rt_sigreturn - System call to return from user-owned signal handlers
rt_sigreturn system call restores the caller's user-space context previously saved by the kernel at the occurrence of a signal. It is used on architectures that don't store the user-space registers (in particular context) when a signal handler is invoked by the kernel, so the user-space has to do it instead. After restoring the context, the
rt_sigreturn call will return to the address the execution was at before the signal happened.
It's important to note that returning from a signal handler or restarting a system call instead of executing a
sigreturn call may be a source of bugs which could lead to privilege escalation or other vulnerabilites. In addition, due to the race conditions which are present due to the nature of the signal handling in Linux, it is vulnerable to TOCTOU attacks as noted below.
pointer[KU] - Pointer to the user-space signal stack context. The signal stack context is defined by each architecture.
- K - Originated from kernel-space.
- U - Originated from user space (for example, pointer to user space memory used to get it)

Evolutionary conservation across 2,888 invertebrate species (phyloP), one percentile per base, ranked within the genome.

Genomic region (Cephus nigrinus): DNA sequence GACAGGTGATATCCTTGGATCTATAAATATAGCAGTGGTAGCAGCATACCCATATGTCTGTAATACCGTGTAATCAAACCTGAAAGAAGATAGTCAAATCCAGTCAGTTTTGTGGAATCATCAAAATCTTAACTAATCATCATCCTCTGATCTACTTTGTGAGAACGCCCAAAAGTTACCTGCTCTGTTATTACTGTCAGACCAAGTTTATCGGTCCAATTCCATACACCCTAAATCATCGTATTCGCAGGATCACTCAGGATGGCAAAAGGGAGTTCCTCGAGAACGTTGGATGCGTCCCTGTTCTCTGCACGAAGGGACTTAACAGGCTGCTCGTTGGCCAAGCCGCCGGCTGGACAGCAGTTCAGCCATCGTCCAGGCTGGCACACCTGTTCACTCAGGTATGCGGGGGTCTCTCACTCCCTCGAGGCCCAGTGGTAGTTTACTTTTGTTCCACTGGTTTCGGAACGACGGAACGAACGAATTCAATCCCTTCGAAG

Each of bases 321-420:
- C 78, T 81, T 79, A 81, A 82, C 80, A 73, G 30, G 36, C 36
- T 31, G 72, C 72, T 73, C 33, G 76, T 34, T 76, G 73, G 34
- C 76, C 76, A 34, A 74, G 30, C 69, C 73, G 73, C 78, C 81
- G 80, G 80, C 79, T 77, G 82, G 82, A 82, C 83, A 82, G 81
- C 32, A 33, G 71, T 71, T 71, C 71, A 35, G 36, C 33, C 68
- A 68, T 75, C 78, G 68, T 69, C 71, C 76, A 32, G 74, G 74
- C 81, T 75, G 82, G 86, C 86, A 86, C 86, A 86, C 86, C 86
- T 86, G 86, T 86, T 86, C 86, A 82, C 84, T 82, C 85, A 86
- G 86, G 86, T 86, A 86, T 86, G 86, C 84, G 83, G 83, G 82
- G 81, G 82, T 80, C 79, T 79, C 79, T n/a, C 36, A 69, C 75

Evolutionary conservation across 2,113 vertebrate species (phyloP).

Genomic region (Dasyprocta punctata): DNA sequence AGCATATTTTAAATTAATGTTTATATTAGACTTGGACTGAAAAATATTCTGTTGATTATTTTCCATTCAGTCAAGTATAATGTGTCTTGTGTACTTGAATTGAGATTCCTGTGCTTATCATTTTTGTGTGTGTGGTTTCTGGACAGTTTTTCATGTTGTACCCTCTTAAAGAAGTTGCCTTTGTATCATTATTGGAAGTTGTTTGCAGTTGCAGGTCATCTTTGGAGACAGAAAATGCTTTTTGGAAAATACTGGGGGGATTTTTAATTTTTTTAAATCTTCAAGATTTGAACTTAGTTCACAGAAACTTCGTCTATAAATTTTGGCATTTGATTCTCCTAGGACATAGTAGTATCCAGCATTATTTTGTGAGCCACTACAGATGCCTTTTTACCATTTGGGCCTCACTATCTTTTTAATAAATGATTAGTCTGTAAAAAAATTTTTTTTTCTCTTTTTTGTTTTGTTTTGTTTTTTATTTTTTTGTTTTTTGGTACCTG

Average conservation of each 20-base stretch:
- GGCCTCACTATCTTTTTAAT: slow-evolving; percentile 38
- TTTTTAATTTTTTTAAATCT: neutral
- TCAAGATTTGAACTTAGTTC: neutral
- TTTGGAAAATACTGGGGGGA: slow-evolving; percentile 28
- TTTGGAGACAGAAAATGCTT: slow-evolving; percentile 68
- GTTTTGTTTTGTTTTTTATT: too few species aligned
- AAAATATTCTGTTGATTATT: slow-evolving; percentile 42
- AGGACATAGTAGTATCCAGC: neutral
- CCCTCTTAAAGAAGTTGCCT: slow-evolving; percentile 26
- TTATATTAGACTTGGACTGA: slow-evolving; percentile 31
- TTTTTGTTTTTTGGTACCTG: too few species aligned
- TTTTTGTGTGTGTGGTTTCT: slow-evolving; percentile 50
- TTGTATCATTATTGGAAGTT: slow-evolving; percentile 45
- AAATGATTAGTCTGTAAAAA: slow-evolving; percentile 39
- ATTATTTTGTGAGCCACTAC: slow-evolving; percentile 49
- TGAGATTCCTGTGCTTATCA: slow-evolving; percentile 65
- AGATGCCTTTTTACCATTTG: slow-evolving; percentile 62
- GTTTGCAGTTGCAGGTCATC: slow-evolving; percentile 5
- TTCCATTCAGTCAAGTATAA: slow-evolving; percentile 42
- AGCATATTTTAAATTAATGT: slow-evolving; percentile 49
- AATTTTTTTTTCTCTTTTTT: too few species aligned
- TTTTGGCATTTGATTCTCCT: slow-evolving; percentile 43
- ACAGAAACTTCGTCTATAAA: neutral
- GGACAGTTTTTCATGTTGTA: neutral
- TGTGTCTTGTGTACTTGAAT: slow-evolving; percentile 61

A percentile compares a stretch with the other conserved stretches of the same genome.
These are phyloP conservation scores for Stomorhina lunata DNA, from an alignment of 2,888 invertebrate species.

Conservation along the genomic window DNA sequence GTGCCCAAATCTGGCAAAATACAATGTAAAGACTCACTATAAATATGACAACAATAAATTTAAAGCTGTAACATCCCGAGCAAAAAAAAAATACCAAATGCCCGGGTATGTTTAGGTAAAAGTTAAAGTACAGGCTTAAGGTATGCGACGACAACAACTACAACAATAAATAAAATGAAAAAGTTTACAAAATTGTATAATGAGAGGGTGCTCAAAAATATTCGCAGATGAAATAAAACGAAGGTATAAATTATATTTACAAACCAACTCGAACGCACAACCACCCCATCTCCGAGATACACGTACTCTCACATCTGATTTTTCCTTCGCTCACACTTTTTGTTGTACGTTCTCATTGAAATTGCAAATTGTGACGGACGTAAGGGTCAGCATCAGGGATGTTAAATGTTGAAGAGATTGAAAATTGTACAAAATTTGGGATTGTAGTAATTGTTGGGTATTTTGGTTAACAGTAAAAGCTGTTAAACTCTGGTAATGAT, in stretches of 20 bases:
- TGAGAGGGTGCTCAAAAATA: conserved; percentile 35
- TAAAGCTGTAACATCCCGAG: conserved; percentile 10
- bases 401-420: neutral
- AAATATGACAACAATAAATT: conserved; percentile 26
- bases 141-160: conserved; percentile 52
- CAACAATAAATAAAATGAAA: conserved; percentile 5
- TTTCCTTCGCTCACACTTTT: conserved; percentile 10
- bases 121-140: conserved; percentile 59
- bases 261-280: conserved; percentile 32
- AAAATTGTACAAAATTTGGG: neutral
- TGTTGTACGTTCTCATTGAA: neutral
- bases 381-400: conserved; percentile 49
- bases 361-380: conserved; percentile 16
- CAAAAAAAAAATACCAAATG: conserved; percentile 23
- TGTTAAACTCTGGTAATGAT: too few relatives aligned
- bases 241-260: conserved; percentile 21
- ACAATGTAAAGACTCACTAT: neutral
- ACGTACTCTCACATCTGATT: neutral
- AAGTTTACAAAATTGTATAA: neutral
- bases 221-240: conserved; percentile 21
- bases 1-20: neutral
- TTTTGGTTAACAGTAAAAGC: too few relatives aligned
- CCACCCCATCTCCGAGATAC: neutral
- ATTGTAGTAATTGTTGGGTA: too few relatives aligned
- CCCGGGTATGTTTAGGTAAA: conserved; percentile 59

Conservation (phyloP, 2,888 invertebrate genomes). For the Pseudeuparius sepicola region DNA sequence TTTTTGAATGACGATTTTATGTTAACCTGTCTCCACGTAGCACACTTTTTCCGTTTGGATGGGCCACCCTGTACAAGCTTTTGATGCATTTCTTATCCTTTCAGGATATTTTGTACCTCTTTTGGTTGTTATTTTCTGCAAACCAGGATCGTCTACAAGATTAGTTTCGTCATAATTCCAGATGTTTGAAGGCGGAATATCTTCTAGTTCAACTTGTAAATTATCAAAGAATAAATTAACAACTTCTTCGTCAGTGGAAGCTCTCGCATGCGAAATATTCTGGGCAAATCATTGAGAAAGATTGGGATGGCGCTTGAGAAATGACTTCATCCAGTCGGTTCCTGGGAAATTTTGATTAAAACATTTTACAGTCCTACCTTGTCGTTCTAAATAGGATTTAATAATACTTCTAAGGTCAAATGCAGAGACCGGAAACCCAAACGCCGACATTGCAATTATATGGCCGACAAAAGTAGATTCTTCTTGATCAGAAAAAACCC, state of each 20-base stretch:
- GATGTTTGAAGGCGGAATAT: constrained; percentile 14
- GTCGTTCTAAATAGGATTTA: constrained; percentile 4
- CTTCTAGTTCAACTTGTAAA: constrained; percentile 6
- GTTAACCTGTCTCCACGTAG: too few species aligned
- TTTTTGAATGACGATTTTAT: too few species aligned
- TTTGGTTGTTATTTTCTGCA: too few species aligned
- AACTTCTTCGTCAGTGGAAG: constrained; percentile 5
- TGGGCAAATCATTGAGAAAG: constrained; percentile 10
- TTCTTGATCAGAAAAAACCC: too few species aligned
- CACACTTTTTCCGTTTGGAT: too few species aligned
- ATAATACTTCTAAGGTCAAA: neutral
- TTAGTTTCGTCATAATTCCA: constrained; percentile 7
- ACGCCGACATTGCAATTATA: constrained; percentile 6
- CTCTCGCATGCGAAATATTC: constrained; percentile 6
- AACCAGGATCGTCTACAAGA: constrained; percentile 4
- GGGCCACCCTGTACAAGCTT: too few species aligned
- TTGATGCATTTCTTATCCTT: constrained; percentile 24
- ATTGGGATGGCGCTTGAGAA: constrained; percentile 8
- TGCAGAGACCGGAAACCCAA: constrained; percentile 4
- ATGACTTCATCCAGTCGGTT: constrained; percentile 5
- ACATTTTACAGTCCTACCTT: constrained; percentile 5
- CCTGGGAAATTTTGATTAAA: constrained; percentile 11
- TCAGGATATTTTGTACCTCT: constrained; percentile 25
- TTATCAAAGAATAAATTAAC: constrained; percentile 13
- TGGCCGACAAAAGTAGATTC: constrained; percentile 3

- TOCTOU - Vulnerable to TOCTOU (time of check, time of use)
To capture the context when a signal handler exits.
Example Use Case¶
An example use-case for
rt_sigreturn is for tracing signal handler return paths, for example for debugging purposes or for catching vulnerabilities. All the user-space registers and the stack content used when the signal handler was called can be obtained from the
ustack argument. This data could be used in order to detect if a bug or an exploit has been triggered.
rt_sigreturn can be used in an attempt of privilege escalation if an attacker can find a way to modify the
ustack argument which is only present in kernel-space. In addition,
rt_sigreturn is vulnerable to TOCTOU (time of check, time of use) attacks, since it can be interrupted before the operation is completely finished.
- signal - system call used to send signals to processes.
- signal handler - signal handlers are functions called by the kernel when a signal is delivered.
This document was automatically generated by OpenAI and needs review. It might not be accurate and might contain errors. The authors of Tracee recommend that the user reads the "events.go" source file to understand the events and their arguments better.